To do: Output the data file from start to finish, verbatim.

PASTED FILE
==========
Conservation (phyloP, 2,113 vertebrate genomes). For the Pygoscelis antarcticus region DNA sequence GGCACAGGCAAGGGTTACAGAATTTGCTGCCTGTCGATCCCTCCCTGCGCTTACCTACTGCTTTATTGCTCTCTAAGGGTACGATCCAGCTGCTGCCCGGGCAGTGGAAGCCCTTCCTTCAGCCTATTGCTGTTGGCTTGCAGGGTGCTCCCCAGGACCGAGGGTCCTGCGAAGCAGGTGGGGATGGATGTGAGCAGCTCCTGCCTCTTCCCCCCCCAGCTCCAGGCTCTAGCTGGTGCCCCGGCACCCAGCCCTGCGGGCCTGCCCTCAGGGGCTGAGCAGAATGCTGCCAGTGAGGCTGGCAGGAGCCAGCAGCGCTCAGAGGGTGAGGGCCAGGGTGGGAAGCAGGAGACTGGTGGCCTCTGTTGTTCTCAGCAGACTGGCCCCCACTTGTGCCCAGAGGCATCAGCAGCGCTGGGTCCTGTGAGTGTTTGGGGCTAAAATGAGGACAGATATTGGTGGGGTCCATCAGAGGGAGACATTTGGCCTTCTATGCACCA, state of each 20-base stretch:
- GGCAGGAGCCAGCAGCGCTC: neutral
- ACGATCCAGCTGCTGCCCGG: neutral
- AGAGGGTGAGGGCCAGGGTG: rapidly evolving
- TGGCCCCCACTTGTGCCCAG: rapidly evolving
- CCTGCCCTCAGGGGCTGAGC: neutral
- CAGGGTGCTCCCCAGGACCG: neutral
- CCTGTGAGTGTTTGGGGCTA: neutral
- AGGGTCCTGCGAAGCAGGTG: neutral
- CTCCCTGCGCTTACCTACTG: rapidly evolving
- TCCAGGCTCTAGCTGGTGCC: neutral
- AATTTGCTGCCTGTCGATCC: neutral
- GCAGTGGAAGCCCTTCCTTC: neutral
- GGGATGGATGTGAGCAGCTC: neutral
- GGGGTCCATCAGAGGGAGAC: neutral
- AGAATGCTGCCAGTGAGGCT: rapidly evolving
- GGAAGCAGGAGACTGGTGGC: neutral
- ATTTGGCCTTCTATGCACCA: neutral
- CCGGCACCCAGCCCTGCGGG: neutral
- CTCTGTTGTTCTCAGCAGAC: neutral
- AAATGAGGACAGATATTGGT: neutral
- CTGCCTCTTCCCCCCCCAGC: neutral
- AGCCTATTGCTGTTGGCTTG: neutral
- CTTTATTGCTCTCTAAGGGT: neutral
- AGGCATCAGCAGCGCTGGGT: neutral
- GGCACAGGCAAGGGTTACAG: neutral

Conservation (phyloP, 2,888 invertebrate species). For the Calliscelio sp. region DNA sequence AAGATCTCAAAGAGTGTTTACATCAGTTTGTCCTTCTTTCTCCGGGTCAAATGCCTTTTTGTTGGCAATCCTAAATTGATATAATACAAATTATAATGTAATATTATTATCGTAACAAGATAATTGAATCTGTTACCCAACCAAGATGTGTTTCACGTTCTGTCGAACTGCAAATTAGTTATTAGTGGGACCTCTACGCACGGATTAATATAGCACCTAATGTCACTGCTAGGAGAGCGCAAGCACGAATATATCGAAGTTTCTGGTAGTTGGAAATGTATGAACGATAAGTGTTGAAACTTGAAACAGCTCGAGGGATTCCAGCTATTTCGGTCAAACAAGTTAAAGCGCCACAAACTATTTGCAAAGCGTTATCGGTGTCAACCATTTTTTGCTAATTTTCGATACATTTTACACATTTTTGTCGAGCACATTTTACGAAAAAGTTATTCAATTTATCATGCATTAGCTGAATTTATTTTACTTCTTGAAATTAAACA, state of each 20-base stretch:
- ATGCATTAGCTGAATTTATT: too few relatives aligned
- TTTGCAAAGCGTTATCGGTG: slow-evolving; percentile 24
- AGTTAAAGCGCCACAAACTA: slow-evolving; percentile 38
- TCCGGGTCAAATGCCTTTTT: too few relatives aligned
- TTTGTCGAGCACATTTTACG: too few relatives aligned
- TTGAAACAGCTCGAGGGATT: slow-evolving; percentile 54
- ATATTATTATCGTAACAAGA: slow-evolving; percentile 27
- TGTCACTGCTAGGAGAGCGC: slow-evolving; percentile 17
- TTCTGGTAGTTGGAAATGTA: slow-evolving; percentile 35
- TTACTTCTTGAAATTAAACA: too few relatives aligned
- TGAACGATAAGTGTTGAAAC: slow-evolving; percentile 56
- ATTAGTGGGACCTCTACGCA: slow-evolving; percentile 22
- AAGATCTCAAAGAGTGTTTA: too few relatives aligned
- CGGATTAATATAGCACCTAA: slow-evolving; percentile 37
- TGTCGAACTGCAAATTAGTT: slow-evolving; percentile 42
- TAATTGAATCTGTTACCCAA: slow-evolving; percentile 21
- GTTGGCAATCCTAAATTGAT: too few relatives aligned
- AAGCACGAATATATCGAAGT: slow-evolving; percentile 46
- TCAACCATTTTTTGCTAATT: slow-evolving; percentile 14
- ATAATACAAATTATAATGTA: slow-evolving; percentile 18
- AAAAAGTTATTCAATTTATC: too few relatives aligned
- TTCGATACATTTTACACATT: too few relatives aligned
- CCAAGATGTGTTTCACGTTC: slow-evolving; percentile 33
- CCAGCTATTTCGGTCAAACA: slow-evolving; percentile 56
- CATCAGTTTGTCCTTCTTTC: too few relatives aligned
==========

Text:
Conservation (phyloP, 2,113 vertebrate genomes). For the Pygoscelis antarcticus region DNA sequence GGCACAGGCAAGGGTTACAGAATTTGCTGCCTGTCGATCCCTCCCTGCGCTTACCTACTGCTTTATTGCTCTCTAAGGGTACGATCCAGCTGCTGCCCGGGCAGTGGAAGCCCTTCCTTCAGCCTATTGCTGTTGGCTTGCAGGGTGCTCCCCAGGACCGAGGGTCCTGCGAAGCAGGTGGGGATGGATGTGAGCAGCTCCTGCCTCTTCCCCCCCCAGCTCCAGGCTCTAGCTGGTGCCCCGGCACCCAGCCCTGCGGGCCTGCCCTCAGGGGCTGAGCAGAATGCTGCCAGTGAGGCTGGCAGGAGCCAGCAGCGCTCAGAGGGTGAGGGCCAGGGTGGGAAGCAGGAGACTGGTGGCCTCTGTTGTTCTCAGCAGACTGGCCCCCACTTGTGCCCAGAGGCATCAGCAGCGCTGGGTCCTGTGAGTGTTTGGGGCTAAAATGAGGACAGATATTGGTGGGGTCCATCAGAGGGAGACATTTGGCCTTCTATGCACCA, state of each 20-base stretch:
- GGCAGGAGCCAGCAGCGCTC: neutral
- ACGATCCAGCTGCTGCCCGG: neutral
- AGAGGGTGAGGGCCAGGGTG: rapidly evolving
- TGGCCCCCACTTGTGCCCAG: rapidly evolving
- CCTGCCCTCAGGGGCTGAGC: neutral
- CAGGGTGCTCCCCAGGACCG: neutral
- CCTGTGAGTGTTTGGGGCTA: neutral
- AGGGTCCTGCGAAGCAGGTG: neutral
- CTCCCTGCGCTTACCTACTG: rapidly evolving
- TCCAGGCTCTAGCTGGTGCC: neutral
- AATTTGCTGCCTGTCGATCC: neutral
- GCAGTGGAAGCCCTTCCTTC: neutral
- GGGATGGATGTGAGCAGCTC: neutral
- GGGGTCCATCAGAGGGAGAC: neutral
- AGAATGCTGCCAGTGAGGCT: rapidly evolving
- GGAAGCAGGAGACTGGTGGC: neutral
- ATTTGGCCTTCTATGCACCA: neutral
- CCGGCACCCAGCCCTGCGGG: neutral
- CTCTGTTGTTCTCAGCAGAC: neutral
- AAATGAGGACAGATATTGGT: neutral
- CTGCCTCTTCCCCCCCCAGC: neutral
- AGCCTATTGCTGTTGGCTTG: neutral
- CTTTATTGCTCTCTAAGGGT: neutral
- AGGCATCAGCAGCGCTGGGT: neutral
- GGCACAGGCAAGGGTTACAG: neutral

Conservation (phyloP, 2,888 invertebrate species). For the Calliscelio sp. region DNA sequence AAGATCTCAAAGAGTGTTTACATCAGTTTGTCCTTCTTTCTCCGGGTCAAATGCCTTTTTGTTGGCAATCCTAAATTGATATAATACAAATTATAATGTAATATTATTATCGTAACAAGATAATTGAATCTGTTACCCAACCAAGATGTGTTTCACGTTCTGTCGAACTGCAAATTAGTTATTAGTGGGACCTCTACGCACGGATTAATATAGCACCTAATGTCACTGCTAGGAGAGCGCAAGCACGAATATATCGAAGTTTCTGGTAGTTGGAAATGTATGAACGATAAGTGTTGAAACTTGAAACAGCTCGAGGGATTCCAGCTATTTCGGTCAAACAAGTTAAAGCGCCACAAACTATTTGCAAAGCGTTATCGGTGTCAACCATTTTTTGCTAATTTTCGATACATTTTACACATTTTTGTCGAGCACATTTTACGAAAAAGTTATTCAATTTATCATGCATTAGCTGAATTTATTTTACTTCTTGAAATTAAACA, state of each 20-base stretch:
- ATGCATTAGCTGAATTTATT: too few relatives aligned
- TTTGCAAAGCGTTATCGGTG: slow-evolving; percentile 24
- AGTTAAAGCGCCACAAACTA: slow-evolving; percentile 38
- TCCGGGTCAAATGCCTTTTT: too few relatives aligned
- TTTGTCGAGCACATTTTACG: too few relatives aligned
- TTGAAACAGCTCGAGGGATT: slow-evolving; percentile 54
- ATATTATTATCGTAACAAGA: slow-evolving; percentile 27
- TGTCACTGCTAGGAGAGCGC: slow-evolving; percentile 17
- TTCTGGTAGTTGGAAATGTA: slow-evolving; percentile 35
- TTACTTCTTGAAATTAAACA: too few relatives aligned
- TGAACGATAAGTGTTGAAAC: slow-evolving; percentile 56
- ATTAGTGGGACCTCTACGCA: slow-evolving; percentile 22
- AAGATCTCAAAGAGTGTTTA: too few relatives aligned
- CGGATTAATATAGCACCTAA: slow-evolving; percentile 37
- TGTCGAACTGCAAATTAGTT: slow-evolving; percentile 42
- TAATTGAATCTGTTACCCAA: slow-evolving; percentile 21
- GTTGGCAATCCTAAATTGAT: too few relatives aligned
- AAGCACGAATATATCGAAGT: slow-evolving; percentile 46
- TCAACCATTTTTTGCTAATT: slow-evolving; percentile 14
- ATAATACAAATTATAATGTA: slow-evolving; percentile 18
- AAAAAGTTATTCAATTTATC: too few relatives aligned
- TTCGATACATTTTACACATT: too few relatives aligned
- CCAAGATGTGTTTCACGTTC: slow-evolving; percentile 33
- CCAGCTATTTCGGTCAAACA: slow-evolving; percentile 56
- CATCAGTTTGTCCTTCTTTC: too few relatives aligned